PICS and VIDEO: UN chief makes climate change plea in cyclone-hit Mozambique

PICS and VIDEO: UN chief makes climate change plea in cyclone-hit Mozambique

Antonio Guterres, the United Nations Secretary General, speaks to children in a classroom Escola 25 de Juhno in Munhava that was damaged during Cyclone Idai, on June 12, 2019 in Beira, as part of Guterres' visit to assess recovery efforts from two cyclones earlier this year in Mozambique. (Photo by WIKUS DE WET / AFP)

‘Mozambique’s case must be a clear example to the world,’ he told reporters. ‘The larger nations must assume strong positions against global warming. It’s urgent to stop funding fossil fuels.’

UN Secretary-General Antonio Guterres on Friday issued a strong plea for action on climate change as he visited Beira in central Mozambique, which was devastated by a cyclone in March.

“Mozambique’s case must be a clear example to the world,” he told reporters. “The larger nations must assume strong positions against global warming.

“It’s urgent to stop funding fossil fuels.”

Cyclone Idia, followed by Cyclone Kenneth, smashed into Mozambique in March and April 2019, hitting the centre and north of the country just six weeks apart in an unprecedented weather pattern.

A photo shows a general view of Beira on July 12, 2019 in Beira, an area which was affected by Cyclone Idai. Picture: WIKUS DE WET / AFP

More than two million people were affected and about 650 died.

The UN has said Mozambique is highly vulnerable to extreme weather and rising sea-levels caused by climate change.

Rising sea levels increase the strength of storm surges and drive more powerful waves towards the shore.

Four months after Cyclone Idai, Guterres visited a camp where 480 families have sheltered in tents since the storm.

Children sit in a classroom at the Escola 25 de Juhno in Munhava district that was damaged during Cyclone Idai, on July 12, 2019 in Beira, Mozambique. Picture: WIKUS DE WET / AFP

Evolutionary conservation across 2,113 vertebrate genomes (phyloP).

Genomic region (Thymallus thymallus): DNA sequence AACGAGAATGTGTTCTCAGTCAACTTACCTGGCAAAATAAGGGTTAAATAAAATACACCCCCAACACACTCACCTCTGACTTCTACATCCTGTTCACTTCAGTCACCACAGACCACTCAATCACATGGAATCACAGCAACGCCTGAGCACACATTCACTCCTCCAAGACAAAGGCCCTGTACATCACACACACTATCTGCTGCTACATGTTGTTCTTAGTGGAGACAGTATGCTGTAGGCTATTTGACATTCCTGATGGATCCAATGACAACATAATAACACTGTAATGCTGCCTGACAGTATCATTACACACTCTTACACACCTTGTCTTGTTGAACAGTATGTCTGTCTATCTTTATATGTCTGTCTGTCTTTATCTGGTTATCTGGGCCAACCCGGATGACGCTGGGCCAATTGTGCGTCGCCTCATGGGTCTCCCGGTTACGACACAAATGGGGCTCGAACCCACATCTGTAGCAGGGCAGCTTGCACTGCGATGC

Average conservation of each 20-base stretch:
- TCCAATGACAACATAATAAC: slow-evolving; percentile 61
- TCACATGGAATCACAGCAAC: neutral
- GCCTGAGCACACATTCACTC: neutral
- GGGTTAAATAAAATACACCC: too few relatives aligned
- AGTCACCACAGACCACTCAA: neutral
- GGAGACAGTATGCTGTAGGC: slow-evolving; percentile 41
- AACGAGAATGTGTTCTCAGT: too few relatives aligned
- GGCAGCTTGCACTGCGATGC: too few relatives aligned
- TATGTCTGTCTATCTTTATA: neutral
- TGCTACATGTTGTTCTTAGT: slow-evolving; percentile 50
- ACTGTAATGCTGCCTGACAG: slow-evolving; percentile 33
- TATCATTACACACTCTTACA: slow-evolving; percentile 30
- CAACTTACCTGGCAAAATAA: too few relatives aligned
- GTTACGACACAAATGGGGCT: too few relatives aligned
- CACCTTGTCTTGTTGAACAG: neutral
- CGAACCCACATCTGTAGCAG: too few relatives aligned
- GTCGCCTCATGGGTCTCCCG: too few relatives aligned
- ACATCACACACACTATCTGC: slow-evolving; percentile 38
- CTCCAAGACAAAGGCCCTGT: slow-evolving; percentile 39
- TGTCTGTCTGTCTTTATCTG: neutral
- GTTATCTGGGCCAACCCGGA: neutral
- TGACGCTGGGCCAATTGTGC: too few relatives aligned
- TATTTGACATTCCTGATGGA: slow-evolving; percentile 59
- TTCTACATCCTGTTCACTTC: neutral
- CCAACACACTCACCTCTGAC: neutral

“My husband has disappeared since the night of the cyclone,” Marta Muchanga, the mother of two children, said, adding that her house and all her belongings had been swept away.

“We do not know if he died because his body was never found. I live here with my two children and I have no job. I braid hair to survive and feed my children.”

Jonas Chicote, a local leader in the Mandruzi resettlement camp, said that many families had been split up.

“The rescue process prioritised the rescue of children in the first place and many parents lost their children. Over the course of time, some have been re-united,” he said.

A photo shows a vegetable garden at the Mandruzi Resettlement area on July 12, 2019 in Dondo District, Beira, Mozambique. Picture: WIKUS DE WET / AFP

One survivor said the displaced families in the camp were short of food.

Aid agencies Save the Children, CARE and Oxfam on Friday issued a joint statement calling for further emergency food assistance as 433,000 families had had their farming land destroyed.

“The cyclones and flooding are proof that climate change hurts the poorest, the most,” the statement added.

The UN said that humanitarian relief operations had reached 1.8 million people since Cyclone Idai stuck, with 1,000 aid workers deployed across the impact zone.

But it added that less than half of the $282 million required to complete the recovery work had been raised.

United Nations Secretary General, Antonio Guterres, right, and Mayor of Beira, Davis Simango, stand on the rooftop of the city hall on July 12, 2019 in Beira, as part of Guterres’ visit to assess recovery efforts from two cyclones earlier this year in Mozambique. Picture: WIKUS DE WET / AFP

“I was impressed with the capacity of Mozambicans to recover from disasters,” Guterres said.

“Everywhere I saw people busy rebuilding their lives. I’ve launched major appeals to the world to mobilise aid to Mozambique but we still need more.

“There’s recent research indicating that Mozambique is the second country worldwide most vulnerable to climate change effects.

“Mozambique’s contribution to global warm is zero, so the bigger nations that most contribute to global warming must assist it.

“I don’t want to see our money financing destruction like what happened in Mozambique.”

For more news your way, download The Citizen’s app for iOS and Android.




today in print